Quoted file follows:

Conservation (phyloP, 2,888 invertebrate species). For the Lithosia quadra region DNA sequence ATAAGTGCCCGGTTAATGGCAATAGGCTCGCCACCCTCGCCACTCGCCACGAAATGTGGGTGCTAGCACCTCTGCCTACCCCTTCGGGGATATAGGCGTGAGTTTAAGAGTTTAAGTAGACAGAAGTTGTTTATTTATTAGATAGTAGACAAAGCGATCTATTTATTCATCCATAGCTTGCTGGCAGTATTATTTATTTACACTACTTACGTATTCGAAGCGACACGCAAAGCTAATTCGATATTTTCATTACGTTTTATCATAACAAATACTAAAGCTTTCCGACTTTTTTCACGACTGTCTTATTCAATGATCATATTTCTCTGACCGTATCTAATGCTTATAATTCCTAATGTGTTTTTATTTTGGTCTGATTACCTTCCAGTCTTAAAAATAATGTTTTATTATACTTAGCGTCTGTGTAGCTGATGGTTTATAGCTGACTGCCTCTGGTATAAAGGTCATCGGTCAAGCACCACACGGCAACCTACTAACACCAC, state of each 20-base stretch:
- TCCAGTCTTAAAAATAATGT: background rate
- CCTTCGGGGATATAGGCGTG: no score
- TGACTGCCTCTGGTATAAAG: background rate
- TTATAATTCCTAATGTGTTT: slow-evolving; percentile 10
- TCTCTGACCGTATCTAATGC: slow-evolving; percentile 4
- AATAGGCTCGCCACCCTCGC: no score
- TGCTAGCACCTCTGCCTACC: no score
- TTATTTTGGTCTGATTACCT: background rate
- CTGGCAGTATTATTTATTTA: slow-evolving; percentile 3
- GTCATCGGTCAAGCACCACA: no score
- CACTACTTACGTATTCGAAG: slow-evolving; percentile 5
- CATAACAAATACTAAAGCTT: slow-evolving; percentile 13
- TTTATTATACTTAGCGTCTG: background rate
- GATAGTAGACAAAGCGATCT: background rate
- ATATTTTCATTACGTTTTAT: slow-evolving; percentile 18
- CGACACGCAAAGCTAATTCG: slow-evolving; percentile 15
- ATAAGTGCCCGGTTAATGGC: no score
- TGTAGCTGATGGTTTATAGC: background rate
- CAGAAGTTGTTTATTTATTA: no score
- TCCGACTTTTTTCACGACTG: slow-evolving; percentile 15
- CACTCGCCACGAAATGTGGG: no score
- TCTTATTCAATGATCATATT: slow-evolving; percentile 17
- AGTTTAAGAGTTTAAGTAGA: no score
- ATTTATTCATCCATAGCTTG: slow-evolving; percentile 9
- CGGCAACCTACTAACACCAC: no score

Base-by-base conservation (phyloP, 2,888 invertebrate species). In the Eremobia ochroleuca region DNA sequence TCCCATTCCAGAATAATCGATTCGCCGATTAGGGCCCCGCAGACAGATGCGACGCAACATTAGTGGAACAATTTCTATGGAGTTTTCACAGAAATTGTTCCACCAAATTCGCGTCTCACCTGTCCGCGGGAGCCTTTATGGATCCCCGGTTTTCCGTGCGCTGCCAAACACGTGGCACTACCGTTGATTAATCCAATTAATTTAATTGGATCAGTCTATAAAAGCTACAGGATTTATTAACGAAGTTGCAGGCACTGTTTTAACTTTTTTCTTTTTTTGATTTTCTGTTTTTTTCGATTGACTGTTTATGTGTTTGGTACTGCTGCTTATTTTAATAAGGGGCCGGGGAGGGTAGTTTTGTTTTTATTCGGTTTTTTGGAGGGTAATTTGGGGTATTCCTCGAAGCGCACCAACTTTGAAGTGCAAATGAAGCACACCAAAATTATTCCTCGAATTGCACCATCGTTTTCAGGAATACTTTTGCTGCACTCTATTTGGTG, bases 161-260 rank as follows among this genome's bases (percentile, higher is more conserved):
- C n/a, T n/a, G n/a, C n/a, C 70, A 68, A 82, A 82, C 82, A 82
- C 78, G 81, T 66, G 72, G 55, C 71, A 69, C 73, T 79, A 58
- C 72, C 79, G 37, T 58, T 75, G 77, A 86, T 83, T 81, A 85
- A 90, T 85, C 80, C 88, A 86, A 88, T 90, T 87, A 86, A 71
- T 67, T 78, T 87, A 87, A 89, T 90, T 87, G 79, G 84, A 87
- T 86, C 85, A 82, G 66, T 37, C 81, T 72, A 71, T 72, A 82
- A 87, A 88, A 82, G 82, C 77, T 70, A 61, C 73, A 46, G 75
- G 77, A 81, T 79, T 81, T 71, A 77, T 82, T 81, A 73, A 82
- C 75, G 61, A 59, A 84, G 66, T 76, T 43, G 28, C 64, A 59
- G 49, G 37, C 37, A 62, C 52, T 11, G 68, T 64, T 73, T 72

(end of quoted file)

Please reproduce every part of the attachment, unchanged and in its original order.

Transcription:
Conservation (phyloP, 2,888 invertebrate species). For the Lithosia quadra region DNA sequence ATAAGTGCCCGGTTAATGGCAATAGGCTCGCCACCCTCGCCACTCGCCACGAAATGTGGGTGCTAGCACCTCTGCCTACCCCTTCGGGGATATAGGCGTGAGTTTAAGAGTTTAAGTAGACAGAAGTTGTTTATTTATTAGATAGTAGACAAAGCGATCTATTTATTCATCCATAGCTTGCTGGCAGTATTATTTATTTACACTACTTACGTATTCGAAGCGACACGCAAAGCTAATTCGATATTTTCATTACGTTTTATCATAACAAATACTAAAGCTTTCCGACTTTTTTCACGACTGTCTTATTCAATGATCATATTTCTCTGACCGTATCTAATGCTTATAATTCCTAATGTGTTTTTATTTTGGTCTGATTACCTTCCAGTCTTAAAAATAATGTTTTATTATACTTAGCGTCTGTGTAGCTGATGGTTTATAGCTGACTGCCTCTGGTATAAAGGTCATCGGTCAAGCACCACACGGCAACCTACTAACACCAC, state of each 20-base stretch:
- TCCAGTCTTAAAAATAATGT: background rate
- CCTTCGGGGATATAGGCGTG: no score
- TGACTGCCTCTGGTATAAAG: background rate
- TTATAATTCCTAATGTGTTT: slow-evolving; percentile 10
- TCTCTGACCGTATCTAATGC: slow-evolving; percentile 4
- AATAGGCTCGCCACCCTCGC: no score
- TGCTAGCACCTCTGCCTACC: no score
- TTATTTTGGTCTGATTACCT: background rate
- CTGGCAGTATTATTTATTTA: slow-evolving; percentile 3
- GTCATCGGTCAAGCACCACA: no score
- CACTACTTACGTATTCGAAG: slow-evolving; percentile 5
- CATAACAAATACTAAAGCTT: slow-evolving; percentile 13
- TTTATTATACTTAGCGTCTG: background rate
- GATAGTAGACAAAGCGATCT: background rate
- ATATTTTCATTACGTTTTAT: slow-evolving; percentile 18
- CGACACGCAAAGCTAATTCG: slow-evolving; percentile 15
- ATAAGTGCCCGGTTAATGGC: no score
- TGTAGCTGATGGTTTATAGC: background rate
- CAGAAGTTGTTTATTTATTA: no score
- TCCGACTTTTTTCACGACTG: slow-evolving; percentile 15
- CACTCGCCACGAAATGTGGG: no score
- TCTTATTCAATGATCATATT: slow-evolving; percentile 17
- AGTTTAAGAGTTTAAGTAGA: no score
- ATTTATTCATCCATAGCTTG: slow-evolving; percentile 9
- CGGCAACCTACTAACACCAC: no score

Base-by-base conservation (phyloP, 2,888 invertebrate species). In the Eremobia ochroleuca region DNA sequence TCCCATTCCAGAATAATCGATTCGCCGATTAGGGCCCCGCAGACAGATGCGACGCAACATTAGTGGAACAATTTCTATGGAGTTTTCACAGAAATTGTTCCACCAAATTCGCGTCTCACCTGTCCGCGGGAGCCTTTATGGATCCCCGGTTTTCCGTGCGCTGCCAAACACGTGGCACTACCGTTGATTAATCCAATTAATTTAATTGGATCAGTCTATAAAAGCTACAGGATTTATTAACGAAGTTGCAGGCACTGTTTTAACTTTTTTCTTTTTTTGATTTTCTGTTTTTTTCGATTGACTGTTTATGTGTTTGGTACTGCTGCTTATTTTAATAAGGGGCCGGGGAGGGTAGTTTTGTTTTTATTCGGTTTTTTGGAGGGTAATTTGGGGTATTCCTCGAAGCGCACCAACTTTGAAGTGCAAATGAAGCACACCAAAATTATTCCTCGAATTGCACCATCGTTTTCAGGAATACTTTTGCTGCACTCTATTTGGTG, bases 161-260 rank as follows among this genome's bases (percentile, higher is more conserved):
- C n/a, T n/a, G n/a, C n/a, C 70, A 68, A 82, A 82, C 82, A 82
- C 78, G 81, T 66, G 72, G 55, C 71, A 69, C 73, T 79, A 58
- C 72, C 79, G 37, T 58, T 75, G 77, A 86, T 83, T 81, A 85
- A 90, T 85, C 80, C 88, A 86, A 88, T 90, T 87, A 86, A 71
- T 67, T 78, T 87, A 87, A 89, T 90, T 87, G 79, G 84, A 87
- T 86, C 85, A 82, G 66, T 37, C 81, T 72, A 71, T 72, A 82
- A 87, A 88, A 82, G 82, C 77, T 70, A 61, C 73, A 46, G 75
- G 77, A 81, T 79, T 81, T 71, A 77, T 82, T 81, A 73, A 82
- C 75, G 61, A 59, A 84, G 66, T 76, T 43, G 28, C 64, A 59
- G 49, G 37, C 37, A 62, C 52, T 11, G 68, T 64, T 73, T 72